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Biography of

Albéric Magnard

9 jun 1865 (Paris) - 3 sep 1914 (Baron)
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Albéric Magnard (1865-1914).

Lucien Denis Gabriel Albéric Magnard (9 June 1865 – 3 September 1914) was a French composer, sometimes referred to as the "French Bruckner", though there are significant differences between the two composers. Magnard became a national hero in 1914 when he refused to surrender his property to German invaders and died defending it.



Albéric Magnard was born in Paris to François Magnard, a bestselling author and editor of Le Figaro, Albéric could have chosen to live the comfortable life his family's wealth afforded him. But he disliked being called "fils du Figaro," and decided to have a career in music based entirely on his talent and without any help from family connections.[1] After military service and graduating from law school, he entered the Paris Conservatoire, where he studied counterpoint with Théodore Dubois and went to the classes of Jules Massenet. There he met Vincent d'Indy, with whom he studied fugue and orchestration for four years, writing his first two Symphonies under d'Indy's tutelage. Magnard dedicated his Symphony No. 1 in C minor to d'Indy.

François Magnard did what he could to support Albéric's career while trying to respect his son's wish to make it on his own. This included publicity in Le Figaro. With the death of his father in 1894, Albéric Magnard's grief was complicated by his simultaneous gratitude to and annoyance with his father.

In 1896, Magnard married Julie Creton, became a counterpoint tutor at the Schola Cantorum (recently founded by d'Indy) and wrote his Symphony No. 3 in B-flat minor.

Magnard published many of his own compositions at his own expense, from Opus 8 to Opus 20. Similar to the oeuvres of Paul Dukas and Henri Dutilleux, Magnard's musical output numbered only 22 works with opus numbers.

In 1914, at the beginning of World War I, Magnard sent his wife and two daughters to a safe hiding place while he stayed behind to guard the estate of Manoir de Fontaines at Baron, Oise. When German soldiers trespassed, he fired at them, killing one of them, and they fired back and set the house on fire. It is believed that Magnard died in the fire, but his body could not be identified in the remains. The fire destroyed Magnard's unpublished scores, such as the orchestral score of his early opera Yolande, the orchestral score of Guercoeur (the piano reduction had been published, and the orchestral score of the second act was extant) and a more recent song cycle.

Joseph Guy Ropartz, who had a led a concert performance in Nancy of the third act of Guercoeur in February, 1908, reconstructed from memory the orchestration of the acts that had been lost in the fire. The Paris Opéra gave the belated world premiere in 1931. (A complete recording of Guercœur was released by EMI Angel/Pathé Marconi in 1990. It features Hildegard Behrens, Nadine Denize, José van Dam, and Gary Lakes, with the Orchestre du Capitole de Toulouse conducted by Michel Plasson.)

Magnard's musical style is typical of French composers contemporaneous to him, but occasionally, as in the symphonies, there are passages that foreshadow the music of Gustav Mahler. His occasional use of chorale earned him the nickname of "French Bruckner." Although Bruckner used cyclical forms long before d'Indy "trademarked" the concept to César Franck's name, Magnard's handling of cyclical form is more Franckian than Brucknerian. In his operas, Magnard used Richard Wagner's leitmotiv technique. Magnard did not write much chamber music, but his complete œuvre is not that large, the published pieces numbering slightly more than 20. The chamber works include a string quartet, a quintet for piano and winds, a piano trio, a violin sonata (in G, opus 13) and a cello sonata (in A, opus 20). A few more works of his were published posthumously, such as the Quatre Poèmes en Musique, four songs for baritone and piano.[2]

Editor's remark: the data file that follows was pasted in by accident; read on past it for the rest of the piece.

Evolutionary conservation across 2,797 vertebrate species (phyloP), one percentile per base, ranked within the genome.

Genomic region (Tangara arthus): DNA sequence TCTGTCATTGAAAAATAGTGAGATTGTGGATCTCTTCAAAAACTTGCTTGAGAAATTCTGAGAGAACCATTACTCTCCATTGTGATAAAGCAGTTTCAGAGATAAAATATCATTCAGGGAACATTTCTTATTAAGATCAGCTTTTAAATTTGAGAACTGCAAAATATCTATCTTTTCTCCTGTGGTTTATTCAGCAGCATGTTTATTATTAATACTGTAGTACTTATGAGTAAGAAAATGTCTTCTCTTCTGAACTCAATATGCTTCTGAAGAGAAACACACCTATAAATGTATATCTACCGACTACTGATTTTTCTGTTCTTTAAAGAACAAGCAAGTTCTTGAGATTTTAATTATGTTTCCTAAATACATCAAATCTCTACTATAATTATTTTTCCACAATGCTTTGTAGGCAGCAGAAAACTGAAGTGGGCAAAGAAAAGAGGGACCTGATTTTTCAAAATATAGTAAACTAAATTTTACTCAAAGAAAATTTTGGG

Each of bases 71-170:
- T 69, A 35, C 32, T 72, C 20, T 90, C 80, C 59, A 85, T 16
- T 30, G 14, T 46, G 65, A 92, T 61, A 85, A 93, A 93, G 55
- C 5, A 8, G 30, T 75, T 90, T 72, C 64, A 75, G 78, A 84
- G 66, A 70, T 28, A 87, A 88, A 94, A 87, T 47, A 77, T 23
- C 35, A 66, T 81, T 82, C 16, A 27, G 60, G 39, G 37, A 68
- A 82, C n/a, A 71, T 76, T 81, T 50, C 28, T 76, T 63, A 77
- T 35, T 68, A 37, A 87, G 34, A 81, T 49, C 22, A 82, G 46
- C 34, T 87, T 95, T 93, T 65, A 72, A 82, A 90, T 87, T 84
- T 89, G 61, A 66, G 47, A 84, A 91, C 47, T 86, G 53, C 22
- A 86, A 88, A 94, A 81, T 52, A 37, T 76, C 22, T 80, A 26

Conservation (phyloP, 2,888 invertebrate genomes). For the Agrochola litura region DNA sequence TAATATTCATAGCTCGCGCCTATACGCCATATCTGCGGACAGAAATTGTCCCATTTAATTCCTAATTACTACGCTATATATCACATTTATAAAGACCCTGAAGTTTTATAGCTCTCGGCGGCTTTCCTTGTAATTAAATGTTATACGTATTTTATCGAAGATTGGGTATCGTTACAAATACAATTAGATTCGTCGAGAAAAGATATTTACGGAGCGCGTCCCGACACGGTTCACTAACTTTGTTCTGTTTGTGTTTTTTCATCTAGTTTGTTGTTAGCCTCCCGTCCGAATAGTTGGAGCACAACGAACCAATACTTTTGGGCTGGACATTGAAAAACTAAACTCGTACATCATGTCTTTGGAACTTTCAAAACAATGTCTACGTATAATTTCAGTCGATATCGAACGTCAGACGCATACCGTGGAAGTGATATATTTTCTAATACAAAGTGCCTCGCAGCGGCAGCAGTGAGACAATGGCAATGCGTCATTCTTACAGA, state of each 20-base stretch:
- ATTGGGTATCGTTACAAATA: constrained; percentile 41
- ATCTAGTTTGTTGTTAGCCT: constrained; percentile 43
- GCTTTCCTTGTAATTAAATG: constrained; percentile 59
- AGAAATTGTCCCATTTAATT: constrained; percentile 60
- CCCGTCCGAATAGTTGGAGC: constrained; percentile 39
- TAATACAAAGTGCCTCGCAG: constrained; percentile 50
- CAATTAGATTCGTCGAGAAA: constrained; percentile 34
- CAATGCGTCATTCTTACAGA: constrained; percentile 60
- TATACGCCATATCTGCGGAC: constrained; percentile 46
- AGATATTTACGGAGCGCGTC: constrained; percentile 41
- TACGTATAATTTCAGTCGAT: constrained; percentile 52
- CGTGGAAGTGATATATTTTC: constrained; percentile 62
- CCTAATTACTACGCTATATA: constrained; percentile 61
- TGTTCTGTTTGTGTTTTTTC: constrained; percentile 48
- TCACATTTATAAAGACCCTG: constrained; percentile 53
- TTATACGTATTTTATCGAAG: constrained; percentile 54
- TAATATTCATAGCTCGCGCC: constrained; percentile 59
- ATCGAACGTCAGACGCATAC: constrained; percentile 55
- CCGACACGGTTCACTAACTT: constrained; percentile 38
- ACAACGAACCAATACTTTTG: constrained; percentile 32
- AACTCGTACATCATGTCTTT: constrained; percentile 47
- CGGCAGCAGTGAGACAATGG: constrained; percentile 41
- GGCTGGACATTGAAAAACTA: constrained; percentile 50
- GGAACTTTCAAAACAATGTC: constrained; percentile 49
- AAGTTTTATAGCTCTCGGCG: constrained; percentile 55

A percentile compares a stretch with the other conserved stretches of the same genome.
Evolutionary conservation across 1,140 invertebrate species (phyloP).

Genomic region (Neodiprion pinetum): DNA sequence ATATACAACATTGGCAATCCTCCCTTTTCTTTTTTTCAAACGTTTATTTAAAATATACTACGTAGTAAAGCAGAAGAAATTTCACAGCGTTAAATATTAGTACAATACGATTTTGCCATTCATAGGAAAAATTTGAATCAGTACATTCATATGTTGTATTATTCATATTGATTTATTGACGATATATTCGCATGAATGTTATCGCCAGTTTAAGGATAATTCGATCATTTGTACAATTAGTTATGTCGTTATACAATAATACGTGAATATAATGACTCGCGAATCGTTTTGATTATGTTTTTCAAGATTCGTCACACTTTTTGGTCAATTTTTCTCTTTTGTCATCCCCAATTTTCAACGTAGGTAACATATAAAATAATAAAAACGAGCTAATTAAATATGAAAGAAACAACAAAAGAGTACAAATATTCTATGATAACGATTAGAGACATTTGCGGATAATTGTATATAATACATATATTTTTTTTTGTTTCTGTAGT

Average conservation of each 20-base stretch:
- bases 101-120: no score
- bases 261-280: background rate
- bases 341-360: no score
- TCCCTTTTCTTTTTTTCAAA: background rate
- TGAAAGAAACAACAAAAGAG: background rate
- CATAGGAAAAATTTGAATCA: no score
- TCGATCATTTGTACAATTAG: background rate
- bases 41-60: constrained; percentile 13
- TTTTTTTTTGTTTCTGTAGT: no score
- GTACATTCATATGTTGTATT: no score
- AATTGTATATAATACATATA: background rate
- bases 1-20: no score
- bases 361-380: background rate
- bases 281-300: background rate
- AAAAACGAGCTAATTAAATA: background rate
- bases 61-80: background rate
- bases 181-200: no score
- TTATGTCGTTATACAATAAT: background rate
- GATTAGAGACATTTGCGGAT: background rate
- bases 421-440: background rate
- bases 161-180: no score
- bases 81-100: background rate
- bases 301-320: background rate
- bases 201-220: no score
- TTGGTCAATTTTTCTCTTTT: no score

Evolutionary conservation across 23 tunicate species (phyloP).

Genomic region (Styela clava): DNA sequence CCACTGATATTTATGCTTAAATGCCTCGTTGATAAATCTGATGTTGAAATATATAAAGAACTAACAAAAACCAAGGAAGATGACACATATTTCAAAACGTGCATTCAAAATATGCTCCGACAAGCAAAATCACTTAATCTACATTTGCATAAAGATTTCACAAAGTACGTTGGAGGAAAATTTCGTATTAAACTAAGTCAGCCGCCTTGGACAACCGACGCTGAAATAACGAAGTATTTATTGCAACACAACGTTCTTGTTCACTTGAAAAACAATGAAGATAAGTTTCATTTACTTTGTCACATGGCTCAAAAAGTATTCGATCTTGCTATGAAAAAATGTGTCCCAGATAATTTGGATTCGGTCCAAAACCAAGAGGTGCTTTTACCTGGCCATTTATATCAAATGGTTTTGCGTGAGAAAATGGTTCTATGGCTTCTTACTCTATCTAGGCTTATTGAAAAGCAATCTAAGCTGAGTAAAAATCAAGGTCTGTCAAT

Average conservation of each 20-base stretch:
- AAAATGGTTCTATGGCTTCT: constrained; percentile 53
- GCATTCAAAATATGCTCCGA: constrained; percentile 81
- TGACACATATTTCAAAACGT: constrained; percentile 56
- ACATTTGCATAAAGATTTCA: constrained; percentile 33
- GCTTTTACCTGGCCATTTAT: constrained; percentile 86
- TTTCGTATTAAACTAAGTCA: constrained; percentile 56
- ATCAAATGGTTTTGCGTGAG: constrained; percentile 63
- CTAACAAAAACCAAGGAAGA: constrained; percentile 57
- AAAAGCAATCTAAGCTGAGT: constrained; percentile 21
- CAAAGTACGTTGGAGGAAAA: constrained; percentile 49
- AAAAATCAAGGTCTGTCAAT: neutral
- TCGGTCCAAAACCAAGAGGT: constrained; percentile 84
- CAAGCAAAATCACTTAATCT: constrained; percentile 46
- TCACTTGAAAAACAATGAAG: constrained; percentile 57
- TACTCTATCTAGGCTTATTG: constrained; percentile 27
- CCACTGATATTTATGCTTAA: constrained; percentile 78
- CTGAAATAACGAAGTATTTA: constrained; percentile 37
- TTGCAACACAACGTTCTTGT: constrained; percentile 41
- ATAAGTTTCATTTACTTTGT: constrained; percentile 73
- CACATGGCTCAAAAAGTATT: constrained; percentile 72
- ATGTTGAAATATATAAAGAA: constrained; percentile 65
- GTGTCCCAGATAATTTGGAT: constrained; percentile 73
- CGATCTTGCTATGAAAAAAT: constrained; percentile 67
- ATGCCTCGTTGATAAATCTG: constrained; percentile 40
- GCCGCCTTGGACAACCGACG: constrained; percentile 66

List of Compositions

  • Trois pièces pour piano, Op. 1
  • Suite dans le style ancien, Op. 2, for orchestra
  • Six poèmes, Op. 3, for voice and piano
1. À Elle
2. Invocation
3. Le Rhin allemand
4. Nocturne
5. Ad fontem
6. Au poète
  • Symphony No. 1 in C minor, Op. 4
  • Yolande, opera (1888-1891), Op. 5
  • Symphony No. 2 In E, Op. 6
  • Promenades, Op. 7, for piano
  • Quintet for piano, flute, oboe, clarinet & bassoon in D minor, Op. 8
  • Chant funèbre, Op. 9
  • Overture, Op. 10
  • Symphony No. 3 in B-flat minor, Op. 11
  • Guercoeur, opera (1897–1900), Op. 12
  • Sonata for Violin and Piano in G, Op. 13
  • Hymne à la Justice, Op. 14
  • Quatre poèmes, Op. 15, for baritone and piano
  • String Quartet in E minor, op. 16
  • Hymne a Venus, Op. 17
  • Trio for Piano and Strings in F minor, Op. 18
  • Bérénice, opera (1905–1909), Op. 19
  • Sonata for Cello in A, Op. 20
  • Symphony No. 4 in C-sharp minor, Op. 21
  • Douze poèmes, Op. 22
  • En Dieu mon esperance
  • À Henriette


  1. ^ M.-D. Calvocoressi, "Albéric Magnard" The Musical Times October 1, 1921, p. 683. "To all appearances, Albéric Magnard was born with the traditional silver spoon in his mouth. The only son of the wealthy influential editor of a leading Paris daily paper, it seemed as though none of the difficulties with which earnest-minded composers generally have to contend were to exist for him. Indeed, his first works were welcomed with an eagerness whose real motives he was not long in suspecting."
  2. ^ Andrew Thomson, CD review, The Musical Times September 1992, p. 458

External links

This article is licensed under the GNU Free Documentation License. It uses material from the Wikipedia article "Albéric Magnard. Allthough most Wikipedia articles provide accurate information accuracy can not be guaranteed.
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